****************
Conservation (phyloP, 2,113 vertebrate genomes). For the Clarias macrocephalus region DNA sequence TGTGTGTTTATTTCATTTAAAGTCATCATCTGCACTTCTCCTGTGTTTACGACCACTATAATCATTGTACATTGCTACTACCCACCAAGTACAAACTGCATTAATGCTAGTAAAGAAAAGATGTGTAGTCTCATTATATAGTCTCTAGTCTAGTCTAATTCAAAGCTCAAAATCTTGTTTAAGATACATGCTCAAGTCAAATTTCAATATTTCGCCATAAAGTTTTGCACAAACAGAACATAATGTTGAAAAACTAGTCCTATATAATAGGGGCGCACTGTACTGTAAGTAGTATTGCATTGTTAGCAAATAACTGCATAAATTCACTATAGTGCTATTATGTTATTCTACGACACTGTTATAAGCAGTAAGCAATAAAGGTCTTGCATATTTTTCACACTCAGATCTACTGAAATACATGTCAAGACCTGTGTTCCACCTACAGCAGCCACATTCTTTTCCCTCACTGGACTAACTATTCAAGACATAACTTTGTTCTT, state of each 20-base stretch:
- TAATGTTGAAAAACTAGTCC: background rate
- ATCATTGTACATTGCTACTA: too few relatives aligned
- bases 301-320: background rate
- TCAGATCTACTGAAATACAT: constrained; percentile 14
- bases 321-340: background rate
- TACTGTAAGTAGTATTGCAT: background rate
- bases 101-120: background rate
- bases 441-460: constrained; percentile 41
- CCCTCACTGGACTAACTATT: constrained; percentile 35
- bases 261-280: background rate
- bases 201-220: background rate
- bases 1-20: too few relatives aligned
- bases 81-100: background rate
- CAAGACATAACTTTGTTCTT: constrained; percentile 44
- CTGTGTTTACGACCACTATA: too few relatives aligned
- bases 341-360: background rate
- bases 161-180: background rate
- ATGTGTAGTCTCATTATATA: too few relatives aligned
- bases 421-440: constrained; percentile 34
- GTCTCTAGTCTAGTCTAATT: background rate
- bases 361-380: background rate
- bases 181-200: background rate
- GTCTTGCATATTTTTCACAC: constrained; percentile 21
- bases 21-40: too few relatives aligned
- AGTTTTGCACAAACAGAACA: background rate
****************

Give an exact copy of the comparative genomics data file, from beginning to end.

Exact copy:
Conservation (phyloP, 2,113 vertebrate genomes). For the Clarias macrocephalus region DNA sequence TGTGTGTTTATTTCATTTAAAGTCATCATCTGCACTTCTCCTGTGTTTACGACCACTATAATCATTGTACATTGCTACTACCCACCAAGTACAAACTGCATTAATGCTAGTAAAGAAAAGATGTGTAGTCTCATTATATAGTCTCTAGTCTAGTCTAATTCAAAGCTCAAAATCTTGTTTAAGATACATGCTCAAGTCAAATTTCAATATTTCGCCATAAAGTTTTGCACAAACAGAACATAATGTTGAAAAACTAGTCCTATATAATAGGGGCGCACTGTACTGTAAGTAGTATTGCATTGTTAGCAAATAACTGCATAAATTCACTATAGTGCTATTATGTTATTCTACGACACTGTTATAAGCAGTAAGCAATAAAGGTCTTGCATATTTTTCACACTCAGATCTACTGAAATACATGTCAAGACCTGTGTTCCACCTACAGCAGCCACATTCTTTTCCCTCACTGGACTAACTATTCAAGACATAACTTTGTTCTT, state of each 20-base stretch:
- TAATGTTGAAAAACTAGTCC: background rate
- ATCATTGTACATTGCTACTA: too few relatives aligned
- bases 301-320: background rate
- TCAGATCTACTGAAATACAT: constrained; percentile 14
- bases 321-340: background rate
- TACTGTAAGTAGTATTGCAT: background rate
- bases 101-120: background rate
- bases 441-460: constrained; percentile 41
- CCCTCACTGGACTAACTATT: constrained; percentile 35
- bases 261-280: background rate
- bases 201-220: background rate
- bases 1-20: too few relatives aligned
- bases 81-100: background rate
- CAAGACATAACTTTGTTCTT: constrained; percentile 44
- CTGTGTTTACGACCACTATA: too few relatives aligned
- bases 341-360: background rate
- bases 161-180: background rate
- ATGTGTAGTCTCATTATATA: too few relatives aligned
- bases 421-440: constrained; percentile 34
- GTCTCTAGTCTAGTCTAATT: background rate
- bases 361-380: background rate
- bases 181-200: background rate
- GTCTTGCATATTTTTCACAC: constrained; percentile 21
- bases 21-40: too few relatives aligned
- AGTTTTGCACAAACAGAACA: background rate